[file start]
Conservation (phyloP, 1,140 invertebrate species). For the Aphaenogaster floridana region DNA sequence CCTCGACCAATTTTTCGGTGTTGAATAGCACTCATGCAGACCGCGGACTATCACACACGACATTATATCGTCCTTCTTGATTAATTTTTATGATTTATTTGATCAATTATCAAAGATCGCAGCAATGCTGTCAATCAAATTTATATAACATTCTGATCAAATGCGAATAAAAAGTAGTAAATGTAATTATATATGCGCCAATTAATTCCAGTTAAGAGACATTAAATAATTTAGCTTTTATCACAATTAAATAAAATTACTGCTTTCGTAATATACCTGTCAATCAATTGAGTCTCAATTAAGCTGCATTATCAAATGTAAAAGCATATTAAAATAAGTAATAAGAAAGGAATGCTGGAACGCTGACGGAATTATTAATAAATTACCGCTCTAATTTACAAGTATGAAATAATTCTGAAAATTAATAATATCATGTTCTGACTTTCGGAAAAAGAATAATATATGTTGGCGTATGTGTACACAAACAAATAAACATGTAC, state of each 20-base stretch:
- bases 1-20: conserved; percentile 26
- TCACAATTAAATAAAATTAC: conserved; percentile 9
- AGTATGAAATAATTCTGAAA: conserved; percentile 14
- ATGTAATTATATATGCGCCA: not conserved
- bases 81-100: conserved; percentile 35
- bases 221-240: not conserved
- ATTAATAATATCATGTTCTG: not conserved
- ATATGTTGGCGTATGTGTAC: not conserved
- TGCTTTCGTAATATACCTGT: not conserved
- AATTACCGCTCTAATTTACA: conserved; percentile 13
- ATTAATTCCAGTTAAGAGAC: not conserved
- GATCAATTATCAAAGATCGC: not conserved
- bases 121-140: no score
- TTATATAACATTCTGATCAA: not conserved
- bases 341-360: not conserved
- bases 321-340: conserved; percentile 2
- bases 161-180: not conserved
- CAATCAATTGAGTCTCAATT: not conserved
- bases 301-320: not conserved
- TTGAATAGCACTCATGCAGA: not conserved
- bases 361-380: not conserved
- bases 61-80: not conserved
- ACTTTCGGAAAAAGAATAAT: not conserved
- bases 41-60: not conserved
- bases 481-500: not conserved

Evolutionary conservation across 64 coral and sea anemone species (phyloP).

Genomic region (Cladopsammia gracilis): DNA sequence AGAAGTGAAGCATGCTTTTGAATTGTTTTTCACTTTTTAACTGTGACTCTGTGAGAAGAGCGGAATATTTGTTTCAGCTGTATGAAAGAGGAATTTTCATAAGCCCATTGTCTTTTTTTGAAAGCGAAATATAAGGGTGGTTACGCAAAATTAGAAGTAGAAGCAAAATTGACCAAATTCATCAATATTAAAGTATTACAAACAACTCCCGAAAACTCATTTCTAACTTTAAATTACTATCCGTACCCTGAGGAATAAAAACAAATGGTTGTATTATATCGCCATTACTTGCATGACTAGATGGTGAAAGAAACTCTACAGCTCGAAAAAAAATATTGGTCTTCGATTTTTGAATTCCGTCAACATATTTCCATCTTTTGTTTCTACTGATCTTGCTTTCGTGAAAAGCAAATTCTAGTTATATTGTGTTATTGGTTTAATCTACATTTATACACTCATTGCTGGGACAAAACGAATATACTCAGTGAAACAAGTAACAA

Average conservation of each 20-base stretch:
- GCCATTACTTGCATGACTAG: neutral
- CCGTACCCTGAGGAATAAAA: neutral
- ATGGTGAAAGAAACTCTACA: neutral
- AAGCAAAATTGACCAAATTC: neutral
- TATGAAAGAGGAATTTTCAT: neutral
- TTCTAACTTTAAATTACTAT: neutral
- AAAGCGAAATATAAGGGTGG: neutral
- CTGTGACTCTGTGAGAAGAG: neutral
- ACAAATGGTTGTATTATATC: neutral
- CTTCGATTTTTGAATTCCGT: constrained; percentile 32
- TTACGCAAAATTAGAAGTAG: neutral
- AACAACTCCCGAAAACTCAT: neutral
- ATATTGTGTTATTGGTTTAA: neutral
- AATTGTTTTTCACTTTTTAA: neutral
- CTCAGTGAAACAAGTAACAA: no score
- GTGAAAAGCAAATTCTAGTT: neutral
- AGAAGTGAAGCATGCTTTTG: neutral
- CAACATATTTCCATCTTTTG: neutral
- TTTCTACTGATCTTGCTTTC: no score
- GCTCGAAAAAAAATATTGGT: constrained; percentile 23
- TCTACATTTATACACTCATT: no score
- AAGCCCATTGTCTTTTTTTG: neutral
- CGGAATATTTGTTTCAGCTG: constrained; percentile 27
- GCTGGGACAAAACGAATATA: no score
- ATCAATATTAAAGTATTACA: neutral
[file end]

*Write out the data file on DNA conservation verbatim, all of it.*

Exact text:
Conservation (phyloP, 1,140 invertebrate species). For the Aphaenogaster floridana region DNA sequence CCTCGACCAATTTTTCGGTGTTGAATAGCACTCATGCAGACCGCGGACTATCACACACGACATTATATCGTCCTTCTTGATTAATTTTTATGATTTATTTGATCAATTATCAAAGATCGCAGCAATGCTGTCAATCAAATTTATATAACATTCTGATCAAATGCGAATAAAAAGTAGTAAATGTAATTATATATGCGCCAATTAATTCCAGTTAAGAGACATTAAATAATTTAGCTTTTATCACAATTAAATAAAATTACTGCTTTCGTAATATACCTGTCAATCAATTGAGTCTCAATTAAGCTGCATTATCAAATGTAAAAGCATATTAAAATAAGTAATAAGAAAGGAATGCTGGAACGCTGACGGAATTATTAATAAATTACCGCTCTAATTTACAAGTATGAAATAATTCTGAAAATTAATAATATCATGTTCTGACTTTCGGAAAAAGAATAATATATGTTGGCGTATGTGTACACAAACAAATAAACATGTAC, state of each 20-base stretch:
- bases 1-20: conserved; percentile 26
- TCACAATTAAATAAAATTAC: conserved; percentile 9
- AGTATGAAATAATTCTGAAA: conserved; percentile 14
- ATGTAATTATATATGCGCCA: not conserved
- bases 81-100: conserved; percentile 35
- bases 221-240: not conserved
- ATTAATAATATCATGTTCTG: not conserved
- ATATGTTGGCGTATGTGTAC: not conserved
- TGCTTTCGTAATATACCTGT: not conserved
- AATTACCGCTCTAATTTACA: conserved; percentile 13
- ATTAATTCCAGTTAAGAGAC: not conserved
- GATCAATTATCAAAGATCGC: not conserved
- bases 121-140: no score
- TTATATAACATTCTGATCAA: not conserved
- bases 341-360: not conserved
- bases 321-340: conserved; percentile 2
- bases 161-180: not conserved
- CAATCAATTGAGTCTCAATT: not conserved
- bases 301-320: not conserved
- TTGAATAGCACTCATGCAGA: not conserved
- bases 361-380: not conserved
- bases 61-80: not conserved
- ACTTTCGGAAAAAGAATAAT: not conserved
- bases 41-60: not conserved
- bases 481-500: not conserved

Evolutionary conservation across 64 coral and sea anemone species (phyloP).

Genomic region (Cladopsammia gracilis): DNA sequence AGAAGTGAAGCATGCTTTTGAATTGTTTTTCACTTTTTAACTGTGACTCTGTGAGAAGAGCGGAATATTTGTTTCAGCTGTATGAAAGAGGAATTTTCATAAGCCCATTGTCTTTTTTTGAAAGCGAAATATAAGGGTGGTTACGCAAAATTAGAAGTAGAAGCAAAATTGACCAAATTCATCAATATTAAAGTATTACAAACAACTCCCGAAAACTCATTTCTAACTTTAAATTACTATCCGTACCCTGAGGAATAAAAACAAATGGTTGTATTATATCGCCATTACTTGCATGACTAGATGGTGAAAGAAACTCTACAGCTCGAAAAAAAATATTGGTCTTCGATTTTTGAATTCCGTCAACATATTTCCATCTTTTGTTTCTACTGATCTTGCTTTCGTGAAAAGCAAATTCTAGTTATATTGTGTTATTGGTTTAATCTACATTTATACACTCATTGCTGGGACAAAACGAATATACTCAGTGAAACAAGTAACAA

Average conservation of each 20-base stretch:
- GCCATTACTTGCATGACTAG: neutral
- CCGTACCCTGAGGAATAAAA: neutral
- ATGGTGAAAGAAACTCTACA: neutral
- AAGCAAAATTGACCAAATTC: neutral
- TATGAAAGAGGAATTTTCAT: neutral
- TTCTAACTTTAAATTACTAT: neutral
- AAAGCGAAATATAAGGGTGG: neutral
- CTGTGACTCTGTGAGAAGAG: neutral
- ACAAATGGTTGTATTATATC: neutral
- CTTCGATTTTTGAATTCCGT: constrained; percentile 32
- TTACGCAAAATTAGAAGTAG: neutral
- AACAACTCCCGAAAACTCAT: neutral
- ATATTGTGTTATTGGTTTAA: neutral
- AATTGTTTTTCACTTTTTAA: neutral
- CTCAGTGAAACAAGTAACAA: no score
- GTGAAAAGCAAATTCTAGTT: neutral
- AGAAGTGAAGCATGCTTTTG: neutral
- CAACATATTTCCATCTTTTG: neutral
- TTTCTACTGATCTTGCTTTC: no score
- GCTCGAAAAAAAATATTGGT: constrained; percentile 23
- TCTACATTTATACACTCATT: no score
- AAGCCCATTGTCTTTTTTTG: neutral
- CGGAATATTTGTTTCAGCTG: constrained; percentile 27
- GCTGGGACAAAACGAATATA: no score
- ATCAATATTAAAGTATTACA: neutral